The widespread profession of an engraver has been long gone, but the charming, old-fashioned  abkupfern  and gestochen scharf are still in use today4. It is still perfectly normal to say that a blog entry has been abgekupfert, although no copper plates are involved in the process anymore, just buzzing photons in fiber cables.

I am sure other languages feature similar words originating from the analog age of engravings and printing presses, as the English word press5 itself.

1 A side note on the verb “to crib”: The verb exists already in 1605, with the transitive meaning of “to put something into a crib” or “support it with a framework of timber”. It would be certainly interesting to retrace the story behind its intransitive form of “to plagiarize”.

2 “An den Gevatter Kupferstecher Barth / Wenn du dich gestochen müd am Stechtisch / Wie ich mich gesprochen matt am Sprechtisch / Laß uns sitzen sprechen und ausstechen / Reinen Rheinweins eine Flasch am Zechtisch / Freien Künsten stehen wir zu Dienste / Laß uns ihnen dienen nicht zu knechtisch.”

3 Lutz Röhrich, Lexikon der sprichwörtlichen Redensarten, Herder (Freiburg-Basel-Wien, 1991, 1994, 1999), Vol. 3, p. 911.

4 See the Retropedia for more nostalgic examples.

5 See the Online Etymology Dictionary with interesting notes on the press.

First painting by Michelangelo inspired by a contemporary engraving Thursday, Jun 18 2009 

Schongauer Saint Anthony

Source: Metropolitan Museum of Art

“When a copper engraving by Martin of St. Anthony beaten by the devils reached Florence, Michelangelo made a pen drawing and then painted it. To counterfeit some strange forms of devils he bought fish with curiously coloured scales, and showed such ability that he won much credit and reputation. He also made perfect copies of various old masks, making them look old with smoke and other things so that they could not be distinguished from the originals. He did this to obtain the originals in exchange for the copies, as he wanted the former and sought to surpass them, thereby acquiring a great name.”

In this colorful excerpt from the Lives of the Artists, Italian biographer Giorgio Vasari provides an interesting detail of the early years of Michelangelo Buonarotti (1475-1564) as a painter: He used a contemporary engraving by the German artist Martin Schongauer (ca. 1445-1491) as the model for his first steps as a painter. The engraving is one of Schongauer’s earliest prints (he was around 30 when he made it) and depicts Saint Anthony tormented by the Demons.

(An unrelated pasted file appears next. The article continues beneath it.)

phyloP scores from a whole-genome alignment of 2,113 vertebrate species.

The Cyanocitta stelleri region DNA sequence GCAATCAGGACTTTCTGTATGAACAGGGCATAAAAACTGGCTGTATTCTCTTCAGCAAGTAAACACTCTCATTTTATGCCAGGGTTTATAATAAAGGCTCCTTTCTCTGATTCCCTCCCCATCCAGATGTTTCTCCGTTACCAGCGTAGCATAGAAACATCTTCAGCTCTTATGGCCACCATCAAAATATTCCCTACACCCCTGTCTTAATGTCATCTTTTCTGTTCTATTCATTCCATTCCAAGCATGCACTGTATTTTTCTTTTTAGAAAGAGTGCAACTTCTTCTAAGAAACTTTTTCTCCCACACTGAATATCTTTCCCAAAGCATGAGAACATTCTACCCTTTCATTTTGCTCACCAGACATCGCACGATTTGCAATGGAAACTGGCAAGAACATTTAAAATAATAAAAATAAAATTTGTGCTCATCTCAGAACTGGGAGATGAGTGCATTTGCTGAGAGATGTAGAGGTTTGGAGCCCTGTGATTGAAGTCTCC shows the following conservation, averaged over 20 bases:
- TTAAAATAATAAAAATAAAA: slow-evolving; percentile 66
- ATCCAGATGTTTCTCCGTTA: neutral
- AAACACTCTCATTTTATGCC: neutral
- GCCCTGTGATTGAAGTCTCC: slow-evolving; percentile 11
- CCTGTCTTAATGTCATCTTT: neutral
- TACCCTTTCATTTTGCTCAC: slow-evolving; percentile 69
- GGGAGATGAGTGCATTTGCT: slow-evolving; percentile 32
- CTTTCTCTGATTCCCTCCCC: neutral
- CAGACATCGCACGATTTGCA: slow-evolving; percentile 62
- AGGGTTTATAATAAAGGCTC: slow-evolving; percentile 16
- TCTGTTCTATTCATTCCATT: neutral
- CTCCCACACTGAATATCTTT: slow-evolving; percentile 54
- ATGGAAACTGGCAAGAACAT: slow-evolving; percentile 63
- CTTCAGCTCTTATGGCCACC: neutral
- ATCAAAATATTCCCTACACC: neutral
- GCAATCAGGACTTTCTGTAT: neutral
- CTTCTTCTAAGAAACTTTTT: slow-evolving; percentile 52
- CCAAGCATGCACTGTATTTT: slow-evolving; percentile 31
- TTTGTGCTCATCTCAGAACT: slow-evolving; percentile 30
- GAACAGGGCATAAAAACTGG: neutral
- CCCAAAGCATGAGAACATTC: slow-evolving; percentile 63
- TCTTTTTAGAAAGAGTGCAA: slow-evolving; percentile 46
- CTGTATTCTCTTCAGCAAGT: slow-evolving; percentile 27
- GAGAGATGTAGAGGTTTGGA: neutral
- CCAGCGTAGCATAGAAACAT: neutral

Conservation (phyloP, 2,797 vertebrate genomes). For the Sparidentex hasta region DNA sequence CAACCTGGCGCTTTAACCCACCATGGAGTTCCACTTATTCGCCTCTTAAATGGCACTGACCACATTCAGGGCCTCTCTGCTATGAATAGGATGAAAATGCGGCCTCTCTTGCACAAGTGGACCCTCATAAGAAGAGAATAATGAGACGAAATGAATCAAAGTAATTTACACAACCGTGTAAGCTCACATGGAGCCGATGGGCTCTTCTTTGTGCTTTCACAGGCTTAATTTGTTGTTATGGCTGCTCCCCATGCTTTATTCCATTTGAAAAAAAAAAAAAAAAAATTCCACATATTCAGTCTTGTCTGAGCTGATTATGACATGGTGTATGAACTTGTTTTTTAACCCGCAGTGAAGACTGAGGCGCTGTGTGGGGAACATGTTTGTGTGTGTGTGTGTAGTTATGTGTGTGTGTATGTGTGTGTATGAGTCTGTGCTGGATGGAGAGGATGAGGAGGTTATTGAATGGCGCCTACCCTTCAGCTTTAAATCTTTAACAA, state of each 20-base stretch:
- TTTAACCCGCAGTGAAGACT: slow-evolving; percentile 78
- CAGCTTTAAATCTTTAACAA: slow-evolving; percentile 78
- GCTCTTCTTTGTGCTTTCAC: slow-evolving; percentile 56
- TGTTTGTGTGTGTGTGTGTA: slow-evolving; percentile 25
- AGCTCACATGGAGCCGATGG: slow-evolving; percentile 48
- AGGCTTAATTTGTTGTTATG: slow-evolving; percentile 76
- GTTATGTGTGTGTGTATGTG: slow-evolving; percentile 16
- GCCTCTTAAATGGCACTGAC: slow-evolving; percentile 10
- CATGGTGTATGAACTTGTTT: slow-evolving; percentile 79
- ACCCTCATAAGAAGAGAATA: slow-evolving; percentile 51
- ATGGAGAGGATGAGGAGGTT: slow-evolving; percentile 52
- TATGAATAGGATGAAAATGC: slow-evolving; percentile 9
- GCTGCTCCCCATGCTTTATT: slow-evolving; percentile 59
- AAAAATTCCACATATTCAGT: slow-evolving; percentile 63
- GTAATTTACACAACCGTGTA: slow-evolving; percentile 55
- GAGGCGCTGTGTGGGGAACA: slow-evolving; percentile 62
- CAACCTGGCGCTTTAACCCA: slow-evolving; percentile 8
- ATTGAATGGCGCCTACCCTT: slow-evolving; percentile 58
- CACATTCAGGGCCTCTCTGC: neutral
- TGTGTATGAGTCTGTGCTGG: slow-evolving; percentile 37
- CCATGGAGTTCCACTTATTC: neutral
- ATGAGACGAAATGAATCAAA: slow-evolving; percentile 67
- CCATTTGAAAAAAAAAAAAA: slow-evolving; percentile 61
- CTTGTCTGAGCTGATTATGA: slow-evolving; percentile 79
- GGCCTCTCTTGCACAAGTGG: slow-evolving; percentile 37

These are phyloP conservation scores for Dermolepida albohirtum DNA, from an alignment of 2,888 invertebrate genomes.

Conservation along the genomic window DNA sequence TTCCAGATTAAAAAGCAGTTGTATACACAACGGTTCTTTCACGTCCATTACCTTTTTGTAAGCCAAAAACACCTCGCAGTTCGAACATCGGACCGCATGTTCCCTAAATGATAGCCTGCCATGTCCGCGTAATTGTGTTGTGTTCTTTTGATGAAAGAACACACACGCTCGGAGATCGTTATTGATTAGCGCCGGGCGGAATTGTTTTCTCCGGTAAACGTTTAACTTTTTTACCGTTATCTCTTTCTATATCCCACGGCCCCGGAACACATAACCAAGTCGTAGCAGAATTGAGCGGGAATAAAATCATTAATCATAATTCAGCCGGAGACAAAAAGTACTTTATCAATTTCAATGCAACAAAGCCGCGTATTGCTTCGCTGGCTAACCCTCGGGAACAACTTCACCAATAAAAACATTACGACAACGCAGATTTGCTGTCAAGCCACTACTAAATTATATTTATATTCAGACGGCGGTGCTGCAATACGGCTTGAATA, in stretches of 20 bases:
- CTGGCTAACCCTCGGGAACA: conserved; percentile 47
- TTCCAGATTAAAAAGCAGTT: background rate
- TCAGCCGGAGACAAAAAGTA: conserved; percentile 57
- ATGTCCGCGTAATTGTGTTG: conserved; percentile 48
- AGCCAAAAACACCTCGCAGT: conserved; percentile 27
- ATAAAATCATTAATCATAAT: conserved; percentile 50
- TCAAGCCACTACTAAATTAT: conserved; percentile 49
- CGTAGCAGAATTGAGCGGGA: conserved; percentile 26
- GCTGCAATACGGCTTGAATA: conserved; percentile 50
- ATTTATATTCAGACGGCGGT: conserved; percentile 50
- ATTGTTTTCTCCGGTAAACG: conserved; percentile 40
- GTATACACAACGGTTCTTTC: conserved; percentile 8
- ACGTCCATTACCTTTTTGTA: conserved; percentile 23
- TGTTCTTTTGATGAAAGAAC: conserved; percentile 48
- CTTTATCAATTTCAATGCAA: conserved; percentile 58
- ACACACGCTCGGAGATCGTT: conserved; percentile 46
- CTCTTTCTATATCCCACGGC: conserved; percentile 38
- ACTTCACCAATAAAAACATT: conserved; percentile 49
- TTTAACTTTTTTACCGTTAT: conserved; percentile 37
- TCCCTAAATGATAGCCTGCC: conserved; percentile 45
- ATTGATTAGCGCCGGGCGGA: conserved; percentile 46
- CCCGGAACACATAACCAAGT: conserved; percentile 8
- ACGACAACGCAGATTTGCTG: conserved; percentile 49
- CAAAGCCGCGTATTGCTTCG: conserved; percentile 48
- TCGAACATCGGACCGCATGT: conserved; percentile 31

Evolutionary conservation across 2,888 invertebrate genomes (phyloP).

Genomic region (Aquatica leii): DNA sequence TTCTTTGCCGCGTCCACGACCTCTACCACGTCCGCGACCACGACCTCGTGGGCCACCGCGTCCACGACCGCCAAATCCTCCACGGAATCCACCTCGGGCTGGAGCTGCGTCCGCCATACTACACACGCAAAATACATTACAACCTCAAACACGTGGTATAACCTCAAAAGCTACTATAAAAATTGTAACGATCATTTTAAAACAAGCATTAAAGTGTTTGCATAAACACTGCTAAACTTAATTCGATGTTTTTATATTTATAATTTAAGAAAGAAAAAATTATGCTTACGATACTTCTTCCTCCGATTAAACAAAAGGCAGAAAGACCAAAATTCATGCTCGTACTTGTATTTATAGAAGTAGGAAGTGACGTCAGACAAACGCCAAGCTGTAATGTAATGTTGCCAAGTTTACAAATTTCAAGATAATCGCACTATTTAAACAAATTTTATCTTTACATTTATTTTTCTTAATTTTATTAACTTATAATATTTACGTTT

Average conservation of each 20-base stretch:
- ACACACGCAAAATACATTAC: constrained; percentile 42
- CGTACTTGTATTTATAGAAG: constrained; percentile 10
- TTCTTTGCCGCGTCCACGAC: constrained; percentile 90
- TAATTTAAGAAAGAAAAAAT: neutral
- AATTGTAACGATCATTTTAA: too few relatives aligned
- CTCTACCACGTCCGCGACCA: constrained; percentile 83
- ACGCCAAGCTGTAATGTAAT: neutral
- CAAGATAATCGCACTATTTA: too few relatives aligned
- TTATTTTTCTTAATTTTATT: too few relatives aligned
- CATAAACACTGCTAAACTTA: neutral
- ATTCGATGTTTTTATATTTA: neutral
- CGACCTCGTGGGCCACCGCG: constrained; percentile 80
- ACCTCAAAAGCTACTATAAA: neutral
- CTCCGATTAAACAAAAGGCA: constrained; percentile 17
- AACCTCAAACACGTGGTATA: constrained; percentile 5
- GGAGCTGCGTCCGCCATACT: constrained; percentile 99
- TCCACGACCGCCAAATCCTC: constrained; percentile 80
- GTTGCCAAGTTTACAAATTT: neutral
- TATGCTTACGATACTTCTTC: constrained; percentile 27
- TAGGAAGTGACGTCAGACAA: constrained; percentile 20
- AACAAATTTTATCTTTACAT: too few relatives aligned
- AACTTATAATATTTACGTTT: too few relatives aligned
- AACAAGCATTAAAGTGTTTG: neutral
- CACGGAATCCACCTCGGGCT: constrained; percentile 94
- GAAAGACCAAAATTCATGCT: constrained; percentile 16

It is interesting to note here  that in this case the engraving forms  the original work of art providing the model for a painting; in later centuries (especially in the 18th century) prints would be the objet d’art par ecxellence serving as a faithful copy of a painting or a drawing.

In the recently opened exhibition Michelangelo’s First Painting, you now have the opportunity to first take a look at the original Schongauer engraving (unique in its collage of fantastic beasts and figures, reminiscent of later Pieter Bruegel paintings) and then decide for yourself whether those fish heads bought at the market indeed surpassed the copies.

The Metropolitan Museum of Art, New York: Michelangelo’s First Painting. June 16, 2009–September 7, 2009. European Paintings Galleries, 2nd floor.

Print news from around the world Monday, Mar 23 2009 

A short roundup of print news from around the world:

Youenoch has an aminated version of Hypnerotomachia Poliphili.

Mercuriuspoliticus was delighted to see  “The Headless Horseman”, an engraving by Pierre Lombart which underwent some drastic changes.

Clara Lieu spotted the grouchiest looking putto ever in the etching/engraving Allegory of the Arts by the Italian Andrea Giovanni Podesta (1608-~1674).

The iconic woodblock print  In the well of the great wave off Kanagawa by Katshushika Hokusai (1760-1849) was sold at Christie’s for $68’500. The equally beautiful The Tama River in Musashi province from the same series Fugaku sanjurokkei (The thirty-six views of Mount Fuji) fetched $5’000.

Edward Sozanski shows us When European prints went supersized.